It is hardly surprising that Australia has some of the best surfing beaches in the world. The beach is a massive draw card for Australians and visitors alike, and it’s not hard to understand why. Surfing is a natural adjunct to this beach obsession. Surrounded by the oceans and seas, an excellent climate and a laid back approach to life, this is a match made in heaven.
Hard core surfers are a unique sub culture that must get their daily dosage(s) of surfing, regardless of the season. In reality, Australia does not get that cold, even in the depths of Winter, though Tasmania might have a few more cooler days than the mainlanders, but a wet suit sorts that all out. Every surfer has his or her spot that they can catch a break and this insider trading information is shared amongst them in a most friendly way. Surfers are cool. They are not selfish and they want others to also sample what they can.
However, in saying that, surfing is not just for pros are die-hard surf junkies. In fact, surfing is for everyone and that is another reason that Australia attracts so many international visitors wanting to try, or to define, their surfing. Body boarding and body surfing are also highly popular.
There is a combination of serenity as you sit in the middle of the sea waiting to catch the next wave and also an adrenalin rush as you swim to catch it correctly, and spear towards the shore. There is also a fear element from the vagaries of the sea, to rips and sharks, so a little local knowledge and listening to the surf lifesavers is imperative.
Nominating the best surf beaches in Australia could go any which way but the following seem to be firmly on everyone’s radar.
Bell’s Beach is located on the stunning Great Ocean Road and is surrounded by high cliffs, which provide a natural forum for the ocean. Due to the geological and geographical nature of the beach there are some excellent, and at times quite dangerous, waves to be caught and ridden.
A major surfing competition is held here annually, which is a festival in itself, with a lot of music featuring major bands playing, as well as ‘all the fun of the fair’ occurring.
The Gold Coast and Noosa have some excellent surf beaches and some major carnivals. These areas are also party central. There are a lot of luxury resorts, casinos and all of the trappings that go with attracting not just the surfers, but also the glitterati and those who are just fabulously wealthy.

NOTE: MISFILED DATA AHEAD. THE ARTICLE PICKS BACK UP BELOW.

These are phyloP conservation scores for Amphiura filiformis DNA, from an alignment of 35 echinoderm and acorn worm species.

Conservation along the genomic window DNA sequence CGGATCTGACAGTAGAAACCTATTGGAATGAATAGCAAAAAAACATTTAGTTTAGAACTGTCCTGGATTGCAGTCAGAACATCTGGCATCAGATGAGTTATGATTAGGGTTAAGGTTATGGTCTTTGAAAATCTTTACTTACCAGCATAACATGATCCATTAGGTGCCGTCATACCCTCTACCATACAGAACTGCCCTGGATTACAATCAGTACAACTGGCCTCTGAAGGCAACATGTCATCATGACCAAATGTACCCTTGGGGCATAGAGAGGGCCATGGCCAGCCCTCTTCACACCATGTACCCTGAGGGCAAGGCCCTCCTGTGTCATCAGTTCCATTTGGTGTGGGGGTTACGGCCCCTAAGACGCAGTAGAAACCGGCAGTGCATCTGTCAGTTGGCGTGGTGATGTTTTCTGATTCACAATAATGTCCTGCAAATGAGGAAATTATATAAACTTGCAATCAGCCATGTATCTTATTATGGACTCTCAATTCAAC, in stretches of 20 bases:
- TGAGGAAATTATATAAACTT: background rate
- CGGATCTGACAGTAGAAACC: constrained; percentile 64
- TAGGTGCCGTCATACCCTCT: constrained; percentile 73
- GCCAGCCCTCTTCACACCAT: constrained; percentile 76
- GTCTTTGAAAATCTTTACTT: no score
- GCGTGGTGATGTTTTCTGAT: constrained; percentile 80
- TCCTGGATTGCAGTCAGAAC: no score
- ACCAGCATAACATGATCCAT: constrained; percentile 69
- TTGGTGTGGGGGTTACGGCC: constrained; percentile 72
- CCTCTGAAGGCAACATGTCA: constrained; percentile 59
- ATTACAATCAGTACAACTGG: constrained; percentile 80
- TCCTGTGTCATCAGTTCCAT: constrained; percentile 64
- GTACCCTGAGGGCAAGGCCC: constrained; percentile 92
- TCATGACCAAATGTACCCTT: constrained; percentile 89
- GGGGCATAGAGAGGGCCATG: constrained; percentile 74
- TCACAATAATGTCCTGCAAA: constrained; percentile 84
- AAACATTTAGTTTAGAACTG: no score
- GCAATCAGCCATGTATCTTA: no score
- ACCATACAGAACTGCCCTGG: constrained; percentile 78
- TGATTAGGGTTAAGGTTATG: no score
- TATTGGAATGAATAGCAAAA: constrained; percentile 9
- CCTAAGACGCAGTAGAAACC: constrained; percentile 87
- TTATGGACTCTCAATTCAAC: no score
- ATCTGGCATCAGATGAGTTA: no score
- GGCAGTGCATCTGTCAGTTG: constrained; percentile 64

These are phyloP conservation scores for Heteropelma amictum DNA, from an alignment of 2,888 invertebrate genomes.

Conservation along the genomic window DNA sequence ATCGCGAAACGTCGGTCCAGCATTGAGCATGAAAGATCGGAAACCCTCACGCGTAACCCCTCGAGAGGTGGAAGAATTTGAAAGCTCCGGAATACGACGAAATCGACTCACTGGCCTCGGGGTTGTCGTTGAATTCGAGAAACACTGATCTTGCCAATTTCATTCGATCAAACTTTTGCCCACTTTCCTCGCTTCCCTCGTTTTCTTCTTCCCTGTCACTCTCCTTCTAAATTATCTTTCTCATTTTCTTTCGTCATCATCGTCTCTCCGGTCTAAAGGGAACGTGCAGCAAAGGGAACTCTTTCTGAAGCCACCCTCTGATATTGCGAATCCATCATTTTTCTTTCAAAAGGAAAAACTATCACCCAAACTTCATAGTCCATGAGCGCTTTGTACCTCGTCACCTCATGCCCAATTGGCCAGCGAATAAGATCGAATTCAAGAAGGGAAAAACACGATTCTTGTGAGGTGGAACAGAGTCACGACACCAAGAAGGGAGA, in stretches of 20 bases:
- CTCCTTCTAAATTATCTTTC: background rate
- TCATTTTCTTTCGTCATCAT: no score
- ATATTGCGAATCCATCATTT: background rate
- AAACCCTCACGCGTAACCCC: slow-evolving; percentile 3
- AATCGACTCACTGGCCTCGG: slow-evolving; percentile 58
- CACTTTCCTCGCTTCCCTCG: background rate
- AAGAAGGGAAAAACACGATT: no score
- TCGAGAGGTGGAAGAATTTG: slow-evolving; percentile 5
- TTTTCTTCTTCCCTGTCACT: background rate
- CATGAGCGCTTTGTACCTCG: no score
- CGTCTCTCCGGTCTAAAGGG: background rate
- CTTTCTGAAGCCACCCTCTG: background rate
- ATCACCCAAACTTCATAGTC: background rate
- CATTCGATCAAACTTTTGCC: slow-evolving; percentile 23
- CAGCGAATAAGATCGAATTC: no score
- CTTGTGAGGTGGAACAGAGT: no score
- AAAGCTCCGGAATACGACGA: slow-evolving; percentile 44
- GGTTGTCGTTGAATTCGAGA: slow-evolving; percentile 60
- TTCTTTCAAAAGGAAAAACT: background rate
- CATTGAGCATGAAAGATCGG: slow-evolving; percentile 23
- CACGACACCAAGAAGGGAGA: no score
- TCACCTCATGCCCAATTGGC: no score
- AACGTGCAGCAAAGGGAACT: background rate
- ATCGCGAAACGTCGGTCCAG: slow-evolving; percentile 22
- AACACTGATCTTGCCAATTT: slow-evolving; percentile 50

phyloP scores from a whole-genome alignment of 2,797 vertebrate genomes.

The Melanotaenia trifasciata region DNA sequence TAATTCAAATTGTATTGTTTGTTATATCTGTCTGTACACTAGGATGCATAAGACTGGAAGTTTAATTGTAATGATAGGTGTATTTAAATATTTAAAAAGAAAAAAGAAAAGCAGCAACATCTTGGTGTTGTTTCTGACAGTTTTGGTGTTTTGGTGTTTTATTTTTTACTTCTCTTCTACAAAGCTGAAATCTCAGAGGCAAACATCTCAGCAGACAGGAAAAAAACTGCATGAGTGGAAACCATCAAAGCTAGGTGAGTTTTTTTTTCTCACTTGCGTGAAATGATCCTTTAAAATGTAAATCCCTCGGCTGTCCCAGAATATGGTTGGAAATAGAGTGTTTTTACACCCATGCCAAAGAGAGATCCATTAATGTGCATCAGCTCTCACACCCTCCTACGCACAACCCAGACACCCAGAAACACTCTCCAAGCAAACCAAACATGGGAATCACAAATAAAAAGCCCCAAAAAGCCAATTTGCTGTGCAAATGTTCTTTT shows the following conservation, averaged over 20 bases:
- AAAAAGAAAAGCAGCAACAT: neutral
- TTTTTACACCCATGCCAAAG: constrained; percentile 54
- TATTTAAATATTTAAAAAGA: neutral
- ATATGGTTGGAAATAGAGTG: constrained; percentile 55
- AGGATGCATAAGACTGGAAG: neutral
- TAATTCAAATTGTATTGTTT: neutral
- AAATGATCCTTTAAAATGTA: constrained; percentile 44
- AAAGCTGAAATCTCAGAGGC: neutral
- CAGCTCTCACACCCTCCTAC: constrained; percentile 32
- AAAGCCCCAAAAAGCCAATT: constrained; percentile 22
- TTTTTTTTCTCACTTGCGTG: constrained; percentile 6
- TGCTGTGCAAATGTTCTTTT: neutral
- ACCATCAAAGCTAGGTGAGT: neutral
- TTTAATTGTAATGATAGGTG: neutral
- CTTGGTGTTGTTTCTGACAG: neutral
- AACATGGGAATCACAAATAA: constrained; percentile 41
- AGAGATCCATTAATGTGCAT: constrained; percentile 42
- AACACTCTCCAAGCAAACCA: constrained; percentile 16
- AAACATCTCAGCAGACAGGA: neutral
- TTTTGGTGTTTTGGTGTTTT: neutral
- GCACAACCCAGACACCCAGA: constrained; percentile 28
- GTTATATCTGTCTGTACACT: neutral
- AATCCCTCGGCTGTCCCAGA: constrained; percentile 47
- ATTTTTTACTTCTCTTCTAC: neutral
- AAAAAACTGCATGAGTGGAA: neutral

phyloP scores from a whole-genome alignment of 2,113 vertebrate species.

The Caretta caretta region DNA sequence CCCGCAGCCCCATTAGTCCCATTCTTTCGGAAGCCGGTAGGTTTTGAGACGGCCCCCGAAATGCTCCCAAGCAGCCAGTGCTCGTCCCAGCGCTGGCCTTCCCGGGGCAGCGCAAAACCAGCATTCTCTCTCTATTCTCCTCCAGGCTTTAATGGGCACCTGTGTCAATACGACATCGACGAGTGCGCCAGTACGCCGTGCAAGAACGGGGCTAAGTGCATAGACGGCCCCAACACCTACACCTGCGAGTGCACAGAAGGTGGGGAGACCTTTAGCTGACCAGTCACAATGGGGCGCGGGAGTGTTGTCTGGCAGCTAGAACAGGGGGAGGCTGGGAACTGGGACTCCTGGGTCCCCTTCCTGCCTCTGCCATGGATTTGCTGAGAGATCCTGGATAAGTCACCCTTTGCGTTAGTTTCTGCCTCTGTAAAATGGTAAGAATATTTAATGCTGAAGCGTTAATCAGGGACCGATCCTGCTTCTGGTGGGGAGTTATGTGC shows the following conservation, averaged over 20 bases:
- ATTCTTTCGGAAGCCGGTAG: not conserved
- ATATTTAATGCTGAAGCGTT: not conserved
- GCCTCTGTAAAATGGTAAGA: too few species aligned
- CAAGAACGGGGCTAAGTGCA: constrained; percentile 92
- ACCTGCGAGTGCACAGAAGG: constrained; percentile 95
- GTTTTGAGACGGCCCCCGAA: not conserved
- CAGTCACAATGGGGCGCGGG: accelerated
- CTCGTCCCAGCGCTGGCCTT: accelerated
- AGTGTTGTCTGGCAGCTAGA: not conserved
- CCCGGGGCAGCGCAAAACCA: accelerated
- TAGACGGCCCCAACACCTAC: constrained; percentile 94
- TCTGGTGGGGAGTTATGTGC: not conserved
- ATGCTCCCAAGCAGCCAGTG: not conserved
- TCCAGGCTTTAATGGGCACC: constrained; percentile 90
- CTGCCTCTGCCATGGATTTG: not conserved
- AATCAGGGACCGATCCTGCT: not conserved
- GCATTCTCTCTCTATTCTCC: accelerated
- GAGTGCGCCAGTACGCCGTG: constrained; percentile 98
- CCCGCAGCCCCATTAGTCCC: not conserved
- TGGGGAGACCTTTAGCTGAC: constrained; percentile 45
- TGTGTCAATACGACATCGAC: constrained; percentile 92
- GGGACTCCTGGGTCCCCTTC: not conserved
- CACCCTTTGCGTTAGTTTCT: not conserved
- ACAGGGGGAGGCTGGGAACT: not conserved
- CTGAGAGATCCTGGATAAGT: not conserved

Kirra, Broadbeach and the legendary Snapper Rocks Superbank, which is home to some of the world’s longest waves, are all legendary among surfers and non surfers alike. When the party comes to town, everyone is involved. In reality the party never leaves town on the Gold Coast or in Noosa.
New South Wales
Many claim that NSW has an unfair advantage having the longest surfing coastline as well as more quality surf beaches than other states and it is true. Remember that Queensland has the Great Barrier Reef, which precludes a lot of its coastline from being ‘surfing’ beaches, whilst other states and territories have to contend with some fierce oceans and unwelcome creatures.
From the top to the bottom of NSW you will be hard pressed not to find a beach that doesn’t beckon. Angourie in northern NSW is popular as are all beaches around Lennox Head and Byron Bay. Heading south stop at Port Macquarie, then Newcastle. Sydney’s entire coastline has some superior surfing beaches as does Wollongong an hour south, and just keep on surfing down to the border of Victoria.
South East Beach has some excellent surfing opportunities. The primary beaches are Robe and Beachport. On the Yorke Peninsula, Stenhouse Bay is rugged and exposed to the very strong Southern Ocean swells. Yet it is still very popular with surfers who cannot be daunted.
King Island is accessible only by air or ferry. Despite this or perhaps because the island is so beautiful it is worth the effort. It again affords some quite rugged surfing albeit in an idyllic setting. This is all buffeted by the Great Australian Bite, so beware.
The stunning resort village of Yallingup in the Margaret River winery area, is considered the best all-round surfing destination on Australia’s west coast.
Much like South Australia and Tasmania, the Prevelly Park beach is quite rugged and really only for hard core surfers. And they come from all over Australia and indeed the world, in a man vs nature type of display.
The beauty of this area is that you can hit the wine trails after to either drown your sorrows or celebrate the victories.
Surfing in the Northern Territory is interesting. It can be a little dangerous. Yes it does exist, but you often have to surf at your own peril, or on a conducive day. If you are unconcerned about sharks, nasty box jellyfish and salt water crocodiles, then it is worth a go. Others have and do surf here. It is hard not to if you are a die hard surfer. However you can occasionally get a good surfing day at Mindl Beach, the best beach in Darwin.
Australian Capital Territory (Canberra)
Landlocked. But maybe when the wind gets up, Lake Burley Griffin could be a pretend surf zone!
This island can be a very challenging surfing destination.
Tasmania has 4 distinct areas in the one small and beautiful island. The west coast is wild and rugged and so is the surf. The southern area is buffeted by the Southern Ocean and the surf beach, Shipstern Bluff, is suitable for professional surfers only. It is dangerous and unpredictable and only for the “most” extreme.
The eastern part of Tasmania however is far more forgiving with great surfing beaches like Clifton and Park. In the north, the Bass Strait generates considerable waves at a number of beaches like Tam O’Shanter and Mersey Mouth.
Australia is a land of extremes no matter what you are talking about and surfing is no exception. Surfing in Australia is noted as being a major draw card for tourists coming to Australia along with the beaches in general.